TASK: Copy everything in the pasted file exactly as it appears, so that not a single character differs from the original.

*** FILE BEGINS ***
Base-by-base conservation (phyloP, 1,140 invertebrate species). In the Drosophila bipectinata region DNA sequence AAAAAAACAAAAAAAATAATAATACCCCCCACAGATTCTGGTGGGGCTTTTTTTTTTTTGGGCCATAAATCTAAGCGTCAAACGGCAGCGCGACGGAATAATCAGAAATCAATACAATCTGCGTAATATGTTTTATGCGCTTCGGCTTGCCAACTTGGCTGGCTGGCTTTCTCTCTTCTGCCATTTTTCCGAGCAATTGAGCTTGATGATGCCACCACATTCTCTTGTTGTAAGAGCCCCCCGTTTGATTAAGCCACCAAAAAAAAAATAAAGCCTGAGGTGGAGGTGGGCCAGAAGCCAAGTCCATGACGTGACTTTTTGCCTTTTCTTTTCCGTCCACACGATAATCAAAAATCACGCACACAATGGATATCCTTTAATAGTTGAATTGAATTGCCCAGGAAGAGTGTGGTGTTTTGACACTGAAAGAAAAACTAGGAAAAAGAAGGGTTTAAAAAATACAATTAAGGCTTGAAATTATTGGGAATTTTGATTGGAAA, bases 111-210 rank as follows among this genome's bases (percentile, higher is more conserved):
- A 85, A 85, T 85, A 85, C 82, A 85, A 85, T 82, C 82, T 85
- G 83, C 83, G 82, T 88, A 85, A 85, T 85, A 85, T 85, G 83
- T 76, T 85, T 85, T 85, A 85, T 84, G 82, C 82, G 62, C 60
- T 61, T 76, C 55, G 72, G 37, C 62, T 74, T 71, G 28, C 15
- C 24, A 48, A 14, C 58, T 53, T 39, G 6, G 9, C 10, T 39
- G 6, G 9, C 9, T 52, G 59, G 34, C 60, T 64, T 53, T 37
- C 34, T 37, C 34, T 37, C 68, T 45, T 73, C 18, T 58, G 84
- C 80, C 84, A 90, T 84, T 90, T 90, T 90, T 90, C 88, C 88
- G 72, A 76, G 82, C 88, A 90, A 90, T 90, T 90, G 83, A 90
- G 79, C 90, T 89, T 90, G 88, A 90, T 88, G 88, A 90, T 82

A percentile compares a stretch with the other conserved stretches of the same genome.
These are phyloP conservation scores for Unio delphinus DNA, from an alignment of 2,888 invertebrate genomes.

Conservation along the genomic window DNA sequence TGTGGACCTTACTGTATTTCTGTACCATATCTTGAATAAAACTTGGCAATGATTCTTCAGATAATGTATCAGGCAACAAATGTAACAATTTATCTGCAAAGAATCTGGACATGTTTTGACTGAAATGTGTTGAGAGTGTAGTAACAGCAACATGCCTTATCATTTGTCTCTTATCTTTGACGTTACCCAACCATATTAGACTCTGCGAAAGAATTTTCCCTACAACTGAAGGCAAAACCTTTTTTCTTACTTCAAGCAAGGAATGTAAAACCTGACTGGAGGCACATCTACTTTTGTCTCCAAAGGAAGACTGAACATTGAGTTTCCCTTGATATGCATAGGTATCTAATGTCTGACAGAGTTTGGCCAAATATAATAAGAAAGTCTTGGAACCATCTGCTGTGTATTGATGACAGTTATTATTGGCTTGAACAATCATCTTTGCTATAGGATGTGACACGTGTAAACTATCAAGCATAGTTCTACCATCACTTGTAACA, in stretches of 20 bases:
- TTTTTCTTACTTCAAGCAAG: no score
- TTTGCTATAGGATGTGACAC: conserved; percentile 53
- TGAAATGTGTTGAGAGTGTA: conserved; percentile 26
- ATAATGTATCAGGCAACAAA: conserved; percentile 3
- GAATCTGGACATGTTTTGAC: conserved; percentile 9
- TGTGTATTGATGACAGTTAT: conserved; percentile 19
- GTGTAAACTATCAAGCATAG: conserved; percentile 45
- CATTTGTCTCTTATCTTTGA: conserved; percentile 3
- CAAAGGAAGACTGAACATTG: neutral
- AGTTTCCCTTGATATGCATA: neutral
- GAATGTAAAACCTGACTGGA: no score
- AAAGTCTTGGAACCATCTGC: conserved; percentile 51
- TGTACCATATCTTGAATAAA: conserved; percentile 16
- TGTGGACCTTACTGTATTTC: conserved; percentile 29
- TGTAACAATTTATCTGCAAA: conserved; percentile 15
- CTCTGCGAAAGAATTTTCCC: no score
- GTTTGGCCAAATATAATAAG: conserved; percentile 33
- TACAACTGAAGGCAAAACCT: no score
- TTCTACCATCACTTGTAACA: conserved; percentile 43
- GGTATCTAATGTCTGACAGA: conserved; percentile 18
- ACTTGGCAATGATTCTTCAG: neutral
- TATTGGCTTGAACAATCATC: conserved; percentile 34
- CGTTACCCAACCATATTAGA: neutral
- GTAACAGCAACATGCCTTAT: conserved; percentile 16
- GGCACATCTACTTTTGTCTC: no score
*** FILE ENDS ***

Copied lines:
Base-by-base conservation (phyloP, 1,140 invertebrate species). In the Drosophila bipectinata region DNA sequence AAAAAAACAAAAAAAATAATAATACCCCCCACAGATTCTGGTGGGGCTTTTTTTTTTTTGGGCCATAAATCTAAGCGTCAAACGGCAGCGCGACGGAATAATCAGAAATCAATACAATCTGCGTAATATGTTTTATGCGCTTCGGCTTGCCAACTTGGCTGGCTGGCTTTCTCTCTTCTGCCATTTTTCCGAGCAATTGAGCTTGATGATGCCACCACATTCTCTTGTTGTAAGAGCCCCCCGTTTGATTAAGCCACCAAAAAAAAAATAAAGCCTGAGGTGGAGGTGGGCCAGAAGCCAAGTCCATGACGTGACTTTTTGCCTTTTCTTTTCCGTCCACACGATAATCAAAAATCACGCACACAATGGATATCCTTTAATAGTTGAATTGAATTGCCCAGGAAGAGTGTGGTGTTTTGACACTGAAAGAAAAACTAGGAAAAAGAAGGGTTTAAAAAATACAATTAAGGCTTGAAATTATTGGGAATTTTGATTGGAAA, bases 111-210 rank as follows among this genome's bases (percentile, higher is more conserved):
- A 85, A 85, T 85, A 85, C 82, A 85, A 85, T 82, C 82, T 85
- G 83, C 83, G 82, T 88, A 85, A 85, T 85, A 85, T 85, G 83
- T 76, T 85, T 85, T 85, A 85, T 84, G 82, C 82, G 62, C 60
- T 61, T 76, C 55, G 72, G 37, C 62, T 74, T 71, G 28, C 15
- C 24, A 48, A 14, C 58, T 53, T 39, G 6, G 9, C 10, T 39
- G 6, G 9, C 9, T 52, G 59, G 34, C 60, T 64, T 53, T 37
- C 34, T 37, C 34, T 37, C 68, T 45, T 73, C 18, T 58, G 84
- C 80, C 84, A 90, T 84, T 90, T 90, T 90, T 90, C 88, C 88
- G 72, A 76, G 82, C 88, A 90, A 90, T 90, T 90, G 83, A 90
- G 79, C 90, T 89, T 90, G 88, A 90, T 88, G 88, A 90, T 82

A percentile compares a stretch with the other conserved stretches of the same genome.
These are phyloP conservation scores for Unio delphinus DNA, from an alignment of 2,888 invertebrate genomes.

Conservation along the genomic window DNA sequence TGTGGACCTTACTGTATTTCTGTACCATATCTTGAATAAAACTTGGCAATGATTCTTCAGATAATGTATCAGGCAACAAATGTAACAATTTATCTGCAAAGAATCTGGACATGTTTTGACTGAAATGTGTTGAGAGTGTAGTAACAGCAACATGCCTTATCATTTGTCTCTTATCTTTGACGTTACCCAACCATATTAGACTCTGCGAAAGAATTTTCCCTACAACTGAAGGCAAAACCTTTTTTCTTACTTCAAGCAAGGAATGTAAAACCTGACTGGAGGCACATCTACTTTTGTCTCCAAAGGAAGACTGAACATTGAGTTTCCCTTGATATGCATAGGTATCTAATGTCTGACAGAGTTTGGCCAAATATAATAAGAAAGTCTTGGAACCATCTGCTGTGTATTGATGACAGTTATTATTGGCTTGAACAATCATCTTTGCTATAGGATGTGACACGTGTAAACTATCAAGCATAGTTCTACCATCACTTGTAACA, in stretches of 20 bases:
- TTTTTCTTACTTCAAGCAAG: no score
- TTTGCTATAGGATGTGACAC: conserved; percentile 53
- TGAAATGTGTTGAGAGTGTA: conserved; percentile 26
- ATAATGTATCAGGCAACAAA: conserved; percentile 3
- GAATCTGGACATGTTTTGAC: conserved; percentile 9
- TGTGTATTGATGACAGTTAT: conserved; percentile 19
- GTGTAAACTATCAAGCATAG: conserved; percentile 45
- CATTTGTCTCTTATCTTTGA: conserved; percentile 3
- CAAAGGAAGACTGAACATTG: neutral
- AGTTTCCCTTGATATGCATA: neutral
- GAATGTAAAACCTGACTGGA: no score
- AAAGTCTTGGAACCATCTGC: conserved; percentile 51
- TGTACCATATCTTGAATAAA: conserved; percentile 16
- TGTGGACCTTACTGTATTTC: conserved; percentile 29
- TGTAACAATTTATCTGCAAA: conserved; percentile 15
- CTCTGCGAAAGAATTTTCCC: no score
- GTTTGGCCAAATATAATAAG: conserved; percentile 33
- TACAACTGAAGGCAAAACCT: no score
- TTCTACCATCACTTGTAACA: conserved; percentile 43
- GGTATCTAATGTCTGACAGA: conserved; percentile 18
- ACTTGGCAATGATTCTTCAG: neutral
- TATTGGCTTGAACAATCATC: conserved; percentile 34
- CGTTACCCAACCATATTAGA: neutral
- GTAACAGCAACATGCCTTAT: conserved; percentile 16
- GGCACATCTACTTTTGTCTC: no score